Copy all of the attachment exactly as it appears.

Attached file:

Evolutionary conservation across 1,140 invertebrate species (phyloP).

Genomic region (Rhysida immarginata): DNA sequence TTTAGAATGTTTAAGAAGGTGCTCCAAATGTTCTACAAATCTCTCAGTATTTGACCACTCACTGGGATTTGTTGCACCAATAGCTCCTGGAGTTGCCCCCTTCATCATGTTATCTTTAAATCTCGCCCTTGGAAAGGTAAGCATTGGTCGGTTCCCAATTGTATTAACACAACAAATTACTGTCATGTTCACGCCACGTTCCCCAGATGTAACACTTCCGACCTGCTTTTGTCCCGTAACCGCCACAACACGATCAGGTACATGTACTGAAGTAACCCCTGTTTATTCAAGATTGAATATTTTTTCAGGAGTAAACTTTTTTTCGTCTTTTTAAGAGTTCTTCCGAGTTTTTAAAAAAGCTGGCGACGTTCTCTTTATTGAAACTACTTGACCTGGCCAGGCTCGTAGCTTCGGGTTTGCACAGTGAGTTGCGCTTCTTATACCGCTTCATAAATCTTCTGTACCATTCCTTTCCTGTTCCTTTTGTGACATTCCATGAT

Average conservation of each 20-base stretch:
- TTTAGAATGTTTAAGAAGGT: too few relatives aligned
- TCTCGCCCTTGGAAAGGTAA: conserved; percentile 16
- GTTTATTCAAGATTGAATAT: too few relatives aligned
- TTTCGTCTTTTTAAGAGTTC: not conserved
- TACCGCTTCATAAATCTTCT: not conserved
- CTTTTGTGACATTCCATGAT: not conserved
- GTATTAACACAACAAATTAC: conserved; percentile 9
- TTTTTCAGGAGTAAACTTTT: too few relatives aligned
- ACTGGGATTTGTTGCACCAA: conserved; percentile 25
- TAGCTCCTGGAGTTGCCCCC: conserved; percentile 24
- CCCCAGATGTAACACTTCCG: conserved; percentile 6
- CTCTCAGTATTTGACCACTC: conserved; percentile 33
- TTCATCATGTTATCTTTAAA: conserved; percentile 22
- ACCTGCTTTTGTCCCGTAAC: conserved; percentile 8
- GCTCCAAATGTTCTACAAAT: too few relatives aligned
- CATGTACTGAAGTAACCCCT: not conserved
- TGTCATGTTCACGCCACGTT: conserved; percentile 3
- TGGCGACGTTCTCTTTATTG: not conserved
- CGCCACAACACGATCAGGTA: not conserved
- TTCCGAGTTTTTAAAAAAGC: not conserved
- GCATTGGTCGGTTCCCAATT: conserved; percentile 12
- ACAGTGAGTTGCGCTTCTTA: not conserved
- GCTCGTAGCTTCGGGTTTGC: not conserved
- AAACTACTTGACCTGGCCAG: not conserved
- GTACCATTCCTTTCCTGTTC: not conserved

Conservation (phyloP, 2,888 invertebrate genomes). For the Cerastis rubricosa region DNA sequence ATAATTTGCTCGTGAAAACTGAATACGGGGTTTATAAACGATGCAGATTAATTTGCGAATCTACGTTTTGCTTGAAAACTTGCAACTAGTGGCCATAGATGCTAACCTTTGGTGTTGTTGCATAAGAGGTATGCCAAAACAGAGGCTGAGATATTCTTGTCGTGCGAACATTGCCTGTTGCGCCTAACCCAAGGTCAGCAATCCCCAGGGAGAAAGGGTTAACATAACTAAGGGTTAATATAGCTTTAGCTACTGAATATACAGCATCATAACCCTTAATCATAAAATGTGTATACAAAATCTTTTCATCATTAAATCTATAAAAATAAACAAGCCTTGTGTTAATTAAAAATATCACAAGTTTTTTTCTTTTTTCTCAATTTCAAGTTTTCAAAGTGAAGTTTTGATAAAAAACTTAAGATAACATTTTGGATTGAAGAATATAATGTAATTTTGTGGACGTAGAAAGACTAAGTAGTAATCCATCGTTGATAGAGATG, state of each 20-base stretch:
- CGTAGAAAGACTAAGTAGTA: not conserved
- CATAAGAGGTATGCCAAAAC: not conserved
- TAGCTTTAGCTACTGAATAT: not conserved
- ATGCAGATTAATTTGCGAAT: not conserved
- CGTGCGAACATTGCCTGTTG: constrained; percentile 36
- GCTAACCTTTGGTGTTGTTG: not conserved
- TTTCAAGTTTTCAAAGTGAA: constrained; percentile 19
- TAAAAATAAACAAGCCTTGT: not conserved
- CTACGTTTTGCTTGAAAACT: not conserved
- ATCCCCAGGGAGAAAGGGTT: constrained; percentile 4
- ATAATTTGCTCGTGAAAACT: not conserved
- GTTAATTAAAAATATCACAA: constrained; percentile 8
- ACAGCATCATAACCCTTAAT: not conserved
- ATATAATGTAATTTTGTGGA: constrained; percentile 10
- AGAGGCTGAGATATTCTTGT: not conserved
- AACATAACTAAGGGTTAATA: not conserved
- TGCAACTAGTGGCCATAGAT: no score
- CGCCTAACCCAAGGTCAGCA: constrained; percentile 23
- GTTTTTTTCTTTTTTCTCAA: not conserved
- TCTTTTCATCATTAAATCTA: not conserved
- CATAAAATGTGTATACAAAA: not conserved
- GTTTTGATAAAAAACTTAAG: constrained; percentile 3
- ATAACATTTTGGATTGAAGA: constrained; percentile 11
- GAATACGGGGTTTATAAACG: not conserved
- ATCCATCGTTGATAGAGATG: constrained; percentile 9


Evolutionary conservation across 1,140 invertebrate species (phyloP).

Genomic region (Rhysida immarginata): DNA sequence TTTAGAATGTTTAAGAAGGTGCTCCAAATGTTCTACAAATCTCTCAGTATTTGACCACTCACTGGGATTTGTTGCACCAATAGCTCCTGGAGTTGCCCCCTTCATCATGTTATCTTTAAATCTCGCCCTTGGAAAGGTAAGCATTGGTCGGTTCCCAATTGTATTAACACAACAAATTACTGTCATGTTCACGCCACGTTCCCCAGATGTAACACTTCCGACCTGCTTTTGTCCCGTAACCGCCACAACACGATCAGGTACATGTACTGAAGTAACCCCTGTTTATTCAAGATTGAATATTTTTTCAGGAGTAAACTTTTTTTCGTCTTTTTAAGAGTTCTTCCGAGTTTTTAAAAAAGCTGGCGACGTTCTCTTTATTGAAACTACTTGACCTGGCCAGGCTCGTAGCTTCGGGTTTGCACAGTGAGTTGCGCTTCTTATACCGCTTCATAAATCTTCTGTACCATTCCTTTCCTGTTCCTTTTGTGACATTCCATGAT

Average conservation of each 20-base stretch:
- TTTAGAATGTTTAAGAAGGT: too few relatives aligned
- TCTCGCCCTTGGAAAGGTAA: conserved; percentile 16
- GTTTATTCAAGATTGAATAT: too few relatives aligned
- TTTCGTCTTTTTAAGAGTTC: not conserved
- TACCGCTTCATAAATCTTCT: not conserved
- CTTTTGTGACATTCCATGAT: not conserved
- GTATTAACACAACAAATTAC: conserved; percentile 9
- TTTTTCAGGAGTAAACTTTT: too few relatives aligned
- ACTGGGATTTGTTGCACCAA: conserved; percentile 25
- TAGCTCCTGGAGTTGCCCCC: conserved; percentile 24
- CCCCAGATGTAACACTTCCG: conserved; percentile 6
- CTCTCAGTATTTGACCACTC: conserved; percentile 33
- TTCATCATGTTATCTTTAAA: conserved; percentile 22
- ACCTGCTTTTGTCCCGTAAC: conserved; percentile 8
- GCTCCAAATGTTCTACAAAT: too few relatives aligned
- CATGTACTGAAGTAACCCCT: not conserved
- TGTCATGTTCACGCCACGTT: conserved; percentile 3
- TGGCGACGTTCTCTTTATTG: not conserved
- CGCCACAACACGATCAGGTA: not conserved
- TTCCGAGTTTTTAAAAAAGC: not conserved
- GCATTGGTCGGTTCCCAATT: conserved; percentile 12
- ACAGTGAGTTGCGCTTCTTA: not conserved
- GCTCGTAGCTTCGGGTTTGC: not conserved
- AAACTACTTGACCTGGCCAG: not conserved
- GTACCATTCCTTTCCTGTTC: not conserved

Conservation (phyloP, 2,888 invertebrate genomes). For the Cerastis rubricosa region DNA sequence ATAATTTGCTCGTGAAAACTGAATACGGGGTTTATAAACGATGCAGATTAATTTGCGAATCTACGTTTTGCTTGAAAACTTGCAACTAGTGGCCATAGATGCTAACCTTTGGTGTTGTTGCATAAGAGGTATGCCAAAACAGAGGCTGAGATATTCTTGTCGTGCGAACATTGCCTGTTGCGCCTAACCCAAGGTCAGCAATCCCCAGGGAGAAAGGGTTAACATAACTAAGGGTTAATATAGCTTTAGCTACTGAATATACAGCATCATAACCCTTAATCATAAAATGTGTATACAAAATCTTTTCATCATTAAATCTATAAAAATAAACAAGCCTTGTGTTAATTAAAAATATCACAAGTTTTTTTCTTTTTTCTCAATTTCAAGTTTTCAAAGTGAAGTTTTGATAAAAAACTTAAGATAACATTTTGGATTGAAGAATATAATGTAATTTTGTGGACGTAGAAAGACTAAGTAGTAATCCATCGTTGATAGAGATG, state of each 20-base stretch:
- CGTAGAAAGACTAAGTAGTA: not conserved
- CATAAGAGGTATGCCAAAAC: not conserved
- TAGCTTTAGCTACTGAATAT: not conserved
- ATGCAGATTAATTTGCGAAT: not conserved
- CGTGCGAACATTGCCTGTTG: constrained; percentile 36
- GCTAACCTTTGGTGTTGTTG: not conserved
- TTTCAAGTTTTCAAAGTGAA: constrained; percentile 19
- TAAAAATAAACAAGCCTTGT: not conserved
- CTACGTTTTGCTTGAAAACT: not conserved
- ATCCCCAGGGAGAAAGGGTT: constrained; percentile 4
- ATAATTTGCTCGTGAAAACT: not conserved
- GTTAATTAAAAATATCACAA: constrained; percentile 8
- ACAGCATCATAACCCTTAAT: not conserved
- ATATAATGTAATTTTGTGGA: constrained; percentile 10
- AGAGGCTGAGATATTCTTGT: not conserved
- AACATAACTAAGGGTTAATA: not conserved
- TGCAACTAGTGGCCATAGAT: no score
- CGCCTAACCCAAGGTCAGCA: constrained; percentile 23
- GTTTTTTTCTTTTTTCTCAA: not conserved
- TCTTTTCATCATTAAATCTA: not conserved
- CATAAAATGTGTATACAAAA: not conserved
- GTTTTGATAAAAAACTTAAG: constrained; percentile 3
- ATAACATTTTGGATTGAAGA: constrained; percentile 11
- GAATACGGGGTTTATAAACG: not conserved
- ATCCATCGTTGATAGAGATG: constrained; percentile 9